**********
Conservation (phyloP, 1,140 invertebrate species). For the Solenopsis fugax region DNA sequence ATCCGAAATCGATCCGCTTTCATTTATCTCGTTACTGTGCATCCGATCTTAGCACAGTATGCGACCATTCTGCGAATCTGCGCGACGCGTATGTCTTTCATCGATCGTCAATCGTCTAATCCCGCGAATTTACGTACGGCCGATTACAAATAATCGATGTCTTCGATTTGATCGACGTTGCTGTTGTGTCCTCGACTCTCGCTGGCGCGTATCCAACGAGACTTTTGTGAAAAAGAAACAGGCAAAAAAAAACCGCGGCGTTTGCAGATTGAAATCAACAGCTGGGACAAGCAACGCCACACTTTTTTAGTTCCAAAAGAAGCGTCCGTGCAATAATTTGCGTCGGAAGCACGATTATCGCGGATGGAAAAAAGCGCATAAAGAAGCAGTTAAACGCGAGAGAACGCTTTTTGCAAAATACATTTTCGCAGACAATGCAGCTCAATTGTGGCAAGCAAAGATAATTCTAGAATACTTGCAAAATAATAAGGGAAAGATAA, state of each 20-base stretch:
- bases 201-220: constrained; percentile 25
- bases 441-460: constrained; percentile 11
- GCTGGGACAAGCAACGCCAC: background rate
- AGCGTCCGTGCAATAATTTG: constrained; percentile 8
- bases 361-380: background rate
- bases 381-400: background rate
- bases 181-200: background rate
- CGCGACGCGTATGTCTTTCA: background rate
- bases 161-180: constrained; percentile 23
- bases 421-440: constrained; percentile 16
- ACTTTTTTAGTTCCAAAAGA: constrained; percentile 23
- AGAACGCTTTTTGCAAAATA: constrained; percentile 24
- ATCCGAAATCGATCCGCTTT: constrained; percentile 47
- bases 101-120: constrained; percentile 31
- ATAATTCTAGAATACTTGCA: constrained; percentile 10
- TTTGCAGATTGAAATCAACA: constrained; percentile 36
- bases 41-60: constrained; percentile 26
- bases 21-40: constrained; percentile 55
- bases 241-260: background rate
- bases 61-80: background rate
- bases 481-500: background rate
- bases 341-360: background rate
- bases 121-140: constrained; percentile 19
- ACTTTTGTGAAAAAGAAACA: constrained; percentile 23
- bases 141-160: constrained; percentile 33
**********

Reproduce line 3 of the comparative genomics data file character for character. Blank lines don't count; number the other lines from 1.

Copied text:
- bases 441-460: constrained; percentile 11